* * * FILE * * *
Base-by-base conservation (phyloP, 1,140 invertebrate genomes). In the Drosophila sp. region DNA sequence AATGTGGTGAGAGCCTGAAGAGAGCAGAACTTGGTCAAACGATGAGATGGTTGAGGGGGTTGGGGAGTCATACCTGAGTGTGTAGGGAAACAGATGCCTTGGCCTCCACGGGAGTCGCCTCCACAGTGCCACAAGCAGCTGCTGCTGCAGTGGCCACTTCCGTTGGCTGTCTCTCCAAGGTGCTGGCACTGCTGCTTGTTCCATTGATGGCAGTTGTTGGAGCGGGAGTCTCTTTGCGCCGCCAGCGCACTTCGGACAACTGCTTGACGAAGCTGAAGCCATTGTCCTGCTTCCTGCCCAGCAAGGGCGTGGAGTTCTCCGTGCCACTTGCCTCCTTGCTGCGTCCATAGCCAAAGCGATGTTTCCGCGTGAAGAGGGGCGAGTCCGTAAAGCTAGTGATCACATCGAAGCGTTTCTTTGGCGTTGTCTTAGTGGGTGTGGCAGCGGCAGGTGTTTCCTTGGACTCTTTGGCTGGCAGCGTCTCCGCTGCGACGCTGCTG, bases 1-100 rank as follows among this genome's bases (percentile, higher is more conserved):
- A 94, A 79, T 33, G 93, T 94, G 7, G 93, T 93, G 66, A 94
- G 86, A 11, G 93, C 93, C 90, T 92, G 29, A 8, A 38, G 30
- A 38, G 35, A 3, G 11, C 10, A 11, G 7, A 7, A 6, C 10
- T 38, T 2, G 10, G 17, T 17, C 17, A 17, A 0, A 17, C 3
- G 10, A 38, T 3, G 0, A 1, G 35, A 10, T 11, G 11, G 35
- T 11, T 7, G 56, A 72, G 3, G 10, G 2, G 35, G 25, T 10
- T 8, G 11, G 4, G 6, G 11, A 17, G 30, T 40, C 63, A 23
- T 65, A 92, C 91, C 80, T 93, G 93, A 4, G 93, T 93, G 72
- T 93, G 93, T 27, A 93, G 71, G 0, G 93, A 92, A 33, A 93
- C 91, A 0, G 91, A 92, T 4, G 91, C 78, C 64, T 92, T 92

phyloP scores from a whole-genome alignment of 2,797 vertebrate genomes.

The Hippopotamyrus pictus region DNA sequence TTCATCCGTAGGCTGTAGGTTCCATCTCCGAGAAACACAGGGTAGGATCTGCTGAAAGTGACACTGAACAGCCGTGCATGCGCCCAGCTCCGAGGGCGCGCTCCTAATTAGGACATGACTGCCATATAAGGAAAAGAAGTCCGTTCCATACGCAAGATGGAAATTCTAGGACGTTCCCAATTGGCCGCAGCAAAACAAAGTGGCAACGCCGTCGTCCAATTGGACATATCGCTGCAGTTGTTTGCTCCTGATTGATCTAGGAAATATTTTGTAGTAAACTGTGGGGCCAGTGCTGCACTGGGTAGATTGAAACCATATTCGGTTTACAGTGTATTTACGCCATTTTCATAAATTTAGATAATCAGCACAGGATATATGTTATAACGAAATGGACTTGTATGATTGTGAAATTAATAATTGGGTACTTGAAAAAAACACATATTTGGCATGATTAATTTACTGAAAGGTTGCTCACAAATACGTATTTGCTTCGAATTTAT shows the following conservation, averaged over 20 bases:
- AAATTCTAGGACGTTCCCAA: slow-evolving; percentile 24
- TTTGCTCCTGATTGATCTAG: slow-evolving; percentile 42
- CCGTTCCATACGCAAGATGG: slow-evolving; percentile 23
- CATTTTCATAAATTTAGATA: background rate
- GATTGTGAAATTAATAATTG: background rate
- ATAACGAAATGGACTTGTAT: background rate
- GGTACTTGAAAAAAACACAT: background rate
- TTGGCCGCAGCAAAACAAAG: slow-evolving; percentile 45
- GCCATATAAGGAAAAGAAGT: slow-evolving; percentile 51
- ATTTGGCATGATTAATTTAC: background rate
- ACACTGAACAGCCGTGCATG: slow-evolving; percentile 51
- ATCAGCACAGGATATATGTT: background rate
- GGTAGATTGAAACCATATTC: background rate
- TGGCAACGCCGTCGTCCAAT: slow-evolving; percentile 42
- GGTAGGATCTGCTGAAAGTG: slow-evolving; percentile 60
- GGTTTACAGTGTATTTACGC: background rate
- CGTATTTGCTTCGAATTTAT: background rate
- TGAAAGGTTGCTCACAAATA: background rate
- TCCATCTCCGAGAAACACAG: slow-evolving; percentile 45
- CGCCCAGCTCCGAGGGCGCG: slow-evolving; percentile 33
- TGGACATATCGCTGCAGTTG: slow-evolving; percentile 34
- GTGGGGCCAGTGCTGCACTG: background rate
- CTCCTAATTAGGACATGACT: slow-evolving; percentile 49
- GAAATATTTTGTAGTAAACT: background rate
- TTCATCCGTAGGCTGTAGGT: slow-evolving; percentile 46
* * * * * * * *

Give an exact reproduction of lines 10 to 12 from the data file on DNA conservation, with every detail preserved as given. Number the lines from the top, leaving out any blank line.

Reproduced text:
- T 93, G 93, T 27, A 93, G 71, G 0, G 93, A 92, A 33, A 93
- C 91, A 0, G 91, A 92, T 4, G 91, C 78, C 64, T 92, T 92

phyloP scores from a whole-genome alignment of 2,797 vertebrate genomes.